http://www.cnbc.com/id/47975538U.K. bank Barclays will pay $453 million to U.S. and British authorities to settle allegations that it manipulated key interbank lending rates known as Libor, ramping up pressure on other banks to cooperate in a probe that could cost the financial industry billions of dollars.
Barclays admitted to trying to make Libor look artificially low, to avoid signaling the bank's distress to markets during the financial crisis. The bank also tried to manipulate borrowing rates to benefit its trading positions.
Barclays Chief Executive Bob Diamond acknowledged on Wednesday that the news would damage customer trust in the bank, and said he and other senior executives would forgo a bonus this year.
Libor underpins trillions of dollars in derivative contracts and is a crucial peg for corporate and personal borrowing rates worldwide, linked to everything from U.S. consumer credit cards to loans funding Turkish phone networks. The manipulation, from 2005 through 2009, meant that millions of borrowers globally paid too little or too much interest on their debt.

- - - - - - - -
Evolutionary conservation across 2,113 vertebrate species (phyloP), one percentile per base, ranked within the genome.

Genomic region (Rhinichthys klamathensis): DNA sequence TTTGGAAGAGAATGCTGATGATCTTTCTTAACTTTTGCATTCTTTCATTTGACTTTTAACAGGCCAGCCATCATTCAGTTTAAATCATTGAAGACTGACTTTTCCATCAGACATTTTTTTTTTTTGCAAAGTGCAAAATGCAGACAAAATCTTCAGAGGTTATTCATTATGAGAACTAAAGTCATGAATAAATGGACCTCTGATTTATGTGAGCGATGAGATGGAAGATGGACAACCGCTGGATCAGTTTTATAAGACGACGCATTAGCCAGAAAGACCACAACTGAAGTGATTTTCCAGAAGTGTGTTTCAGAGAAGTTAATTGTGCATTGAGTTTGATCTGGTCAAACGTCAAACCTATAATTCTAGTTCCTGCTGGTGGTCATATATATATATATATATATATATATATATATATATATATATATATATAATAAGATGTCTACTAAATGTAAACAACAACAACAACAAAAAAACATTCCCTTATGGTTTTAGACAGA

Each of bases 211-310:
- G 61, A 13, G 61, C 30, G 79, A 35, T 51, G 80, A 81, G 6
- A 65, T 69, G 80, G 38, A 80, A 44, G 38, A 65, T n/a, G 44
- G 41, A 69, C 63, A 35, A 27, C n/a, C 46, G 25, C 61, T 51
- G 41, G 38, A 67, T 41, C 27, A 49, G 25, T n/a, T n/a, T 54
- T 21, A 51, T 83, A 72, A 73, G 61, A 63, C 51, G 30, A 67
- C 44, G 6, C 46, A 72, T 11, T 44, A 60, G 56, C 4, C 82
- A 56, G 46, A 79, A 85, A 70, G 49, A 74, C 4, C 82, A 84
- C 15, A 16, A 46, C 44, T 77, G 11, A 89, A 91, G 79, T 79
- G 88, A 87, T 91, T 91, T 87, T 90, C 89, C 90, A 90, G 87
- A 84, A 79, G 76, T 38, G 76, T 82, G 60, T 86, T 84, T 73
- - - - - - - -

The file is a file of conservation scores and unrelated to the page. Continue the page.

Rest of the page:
The U.S. Commodity Futures Trading Commission, the U.S. Department of Justice and the UK's Financial Services Authority settled with Barclays on a civil basis, while Canadian authorities said they still had an open investigation.
The Justice Department also said it still had a criminal investigation in progress, having found that bankers across the industry worked together to manipulate Libor. In some cases the pressure to manipulate rates came from Barclays management, the Justice Department said.